All proposals must be aligned with the Gates Foundation’s intervention Target Product Profile (iTPP) . The iTPP (detailed in the Supporting Materials) describes the desired characteristics of a universal influenza vaccine. Most importantly, new vaccines should have the potential to be used in all age groups around the world, especially in developing countries. We are looking for affordable, effective vaccines that are suitable for delivery through existing immunization programs in-country, which has implications for product presentation and stability as well as for dosing route and schedule. The vaccines need to be broadly protective across Influenza A and B strains for a minimum of three to five years. Technologies will need to be scalable to meet worldwide demand.

We are looking for proposals that:

Please note: grantees will have access to a wide-range of Gates Foundation-funded resources and technology platforms to support their projects

Examples of what we’re looking for may fall into broad categories:

We also would be very happy to receive proposals that describe approaches for employing multiple interventions in combination.

In addition, we may entertain concept proposals related to use of DNA/RNA based delivery of longer acting universal influenza monoclonal antibody for passive prophylaxis or use of such monoclonals for exploring appropriate epitopes for universal influenza vaccine, if generally aligned with our iTPP.

We will NOT consider funding for :

Award

Pilot awards ($250,000 up to $ 2 million)

This request for proposals intends to fund pilot awards of up to USD $2 million over 2 years, with the anticipation that one or more pilot projects, on demonstration of promising proof-of-concept data (e.g., from animal models), may be invited to apply for a full award up to USD $10 million. Full awards would be intended to fund IND-enabling and clinical studies.

Pilot awards do not include a requirement for an industry or translation partner but such partnerships would still be welcome. Industry is also welcome to apply directly for the pilot award. Successful pilot award recipients will have the opportunity to apply for additional funding, which could include grants, program related investments and/or contracts and must include a biopharmaceutical industry or other translational partner.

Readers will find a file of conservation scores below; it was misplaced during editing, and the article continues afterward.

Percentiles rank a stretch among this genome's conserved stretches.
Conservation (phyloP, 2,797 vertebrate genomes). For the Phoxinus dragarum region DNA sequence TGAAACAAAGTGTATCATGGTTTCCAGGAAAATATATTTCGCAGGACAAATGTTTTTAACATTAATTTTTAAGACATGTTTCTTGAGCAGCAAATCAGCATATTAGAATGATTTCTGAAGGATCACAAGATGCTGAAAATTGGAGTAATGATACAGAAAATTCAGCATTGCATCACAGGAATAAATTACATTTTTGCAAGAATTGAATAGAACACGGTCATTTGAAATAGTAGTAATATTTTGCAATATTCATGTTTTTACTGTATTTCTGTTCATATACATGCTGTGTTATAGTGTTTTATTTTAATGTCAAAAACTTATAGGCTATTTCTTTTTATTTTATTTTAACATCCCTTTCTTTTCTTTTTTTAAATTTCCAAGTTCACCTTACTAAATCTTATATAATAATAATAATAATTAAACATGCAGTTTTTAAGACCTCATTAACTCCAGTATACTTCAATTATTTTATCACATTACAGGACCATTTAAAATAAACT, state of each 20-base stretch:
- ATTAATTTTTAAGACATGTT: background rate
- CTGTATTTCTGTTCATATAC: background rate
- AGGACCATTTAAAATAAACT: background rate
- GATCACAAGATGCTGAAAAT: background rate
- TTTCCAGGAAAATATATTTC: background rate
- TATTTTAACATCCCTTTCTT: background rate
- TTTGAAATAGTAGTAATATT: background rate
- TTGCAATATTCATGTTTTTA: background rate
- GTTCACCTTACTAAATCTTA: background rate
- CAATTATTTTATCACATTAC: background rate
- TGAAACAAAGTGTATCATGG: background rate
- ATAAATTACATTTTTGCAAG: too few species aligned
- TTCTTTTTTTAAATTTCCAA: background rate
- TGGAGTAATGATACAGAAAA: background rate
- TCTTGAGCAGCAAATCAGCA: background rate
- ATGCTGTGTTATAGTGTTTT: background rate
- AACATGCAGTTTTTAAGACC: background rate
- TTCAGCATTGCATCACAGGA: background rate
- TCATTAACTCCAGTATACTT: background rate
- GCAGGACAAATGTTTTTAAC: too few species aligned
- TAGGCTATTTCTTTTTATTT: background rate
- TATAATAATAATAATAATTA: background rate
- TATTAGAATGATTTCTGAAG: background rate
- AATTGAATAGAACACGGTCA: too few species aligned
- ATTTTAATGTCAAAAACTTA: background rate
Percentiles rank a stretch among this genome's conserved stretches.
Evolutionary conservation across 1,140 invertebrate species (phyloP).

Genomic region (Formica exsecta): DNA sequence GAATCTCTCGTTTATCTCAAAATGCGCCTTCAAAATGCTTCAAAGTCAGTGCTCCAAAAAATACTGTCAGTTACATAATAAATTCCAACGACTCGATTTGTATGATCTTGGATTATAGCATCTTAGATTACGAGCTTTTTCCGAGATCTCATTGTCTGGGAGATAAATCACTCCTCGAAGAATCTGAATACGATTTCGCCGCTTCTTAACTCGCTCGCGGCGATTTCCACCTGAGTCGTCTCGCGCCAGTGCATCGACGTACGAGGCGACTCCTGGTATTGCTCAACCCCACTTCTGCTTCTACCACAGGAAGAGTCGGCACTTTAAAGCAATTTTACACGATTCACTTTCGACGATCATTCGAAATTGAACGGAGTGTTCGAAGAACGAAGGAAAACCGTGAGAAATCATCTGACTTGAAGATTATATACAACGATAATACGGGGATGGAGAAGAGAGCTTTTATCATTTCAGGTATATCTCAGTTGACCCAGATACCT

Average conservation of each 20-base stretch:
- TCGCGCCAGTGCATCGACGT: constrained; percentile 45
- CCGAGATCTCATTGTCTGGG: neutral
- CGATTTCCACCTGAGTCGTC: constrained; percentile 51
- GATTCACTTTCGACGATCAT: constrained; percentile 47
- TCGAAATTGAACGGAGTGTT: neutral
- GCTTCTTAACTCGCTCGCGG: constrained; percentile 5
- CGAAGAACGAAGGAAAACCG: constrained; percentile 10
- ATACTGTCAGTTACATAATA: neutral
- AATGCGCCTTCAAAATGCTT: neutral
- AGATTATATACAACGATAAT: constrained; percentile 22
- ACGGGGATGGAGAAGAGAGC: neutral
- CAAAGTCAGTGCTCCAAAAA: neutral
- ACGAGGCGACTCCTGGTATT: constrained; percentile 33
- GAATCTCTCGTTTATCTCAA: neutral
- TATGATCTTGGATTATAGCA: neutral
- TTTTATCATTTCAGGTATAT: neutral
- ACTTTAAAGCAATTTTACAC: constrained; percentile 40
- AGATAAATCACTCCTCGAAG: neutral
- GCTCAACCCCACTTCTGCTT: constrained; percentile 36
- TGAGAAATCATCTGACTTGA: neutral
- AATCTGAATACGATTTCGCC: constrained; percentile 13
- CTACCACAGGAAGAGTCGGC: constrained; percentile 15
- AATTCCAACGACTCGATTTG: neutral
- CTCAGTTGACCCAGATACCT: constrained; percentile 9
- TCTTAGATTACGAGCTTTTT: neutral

We reserve the right to determine eligibility for subsequent funding for this call based on these characteristics.

Suggested Reading

Please note: these suggested readings obviously do not represent an exhaustive list of all universal influenza vaccine activities and concepts and very few, if any, are likely to meet all the requirements of our iTPP (detailed in the Supporting Materials). We include these for illustrative purposes only and encourage applicants to understand think beyond the ideas discussed below.

1. Arun Kumar, . (2018) Novel Platforms for the Development of a Universal Influenza Vaccine. . (doi:10.3389/fimmu.2018.00600) .

2. James E. Crowe, Jr. (2017) Is it Possible to Develop a “Universal” Influenza Virus Vaccine? Potential for a Universal Influenza Vaccine. . (doi:10.1101/cshperspect.a029496).

3. Sarah F. Andrews, . (2017) Is it Possible to Develop a “Universal” Influenza Virus Vaccine? Immunogenetic Considerations Underlying B-Cell Biology in the Development of a Pan-Subtype Influenza A Vaccine Targeting the Hemagglutinin Stem. . (doi:10.1101/cshperspect.a029413).

4. Florian Krammer, . (2017) Is it Possible to Develop a “Universal” Influenza Virus Vaccine? Toward a Universal Influenza Virus Vaccine: Potential Target Antigens and Critical Aspects for Vaccine Development. . (doi:10.1101/cshperspect.a028845).

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7. Erin Sparrow, (2016) Passive Immunization for Influenza through Antibody Therapies, a review of the pipeline, challenges and potential applications. . (doi:10.1016/j.vaccine.2016.08.057).

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Grand Challenges in Global Health – the First Ten Years Andrew Nusca, “Why We Need a Universal Flu Vaccine”, Fortune, 2018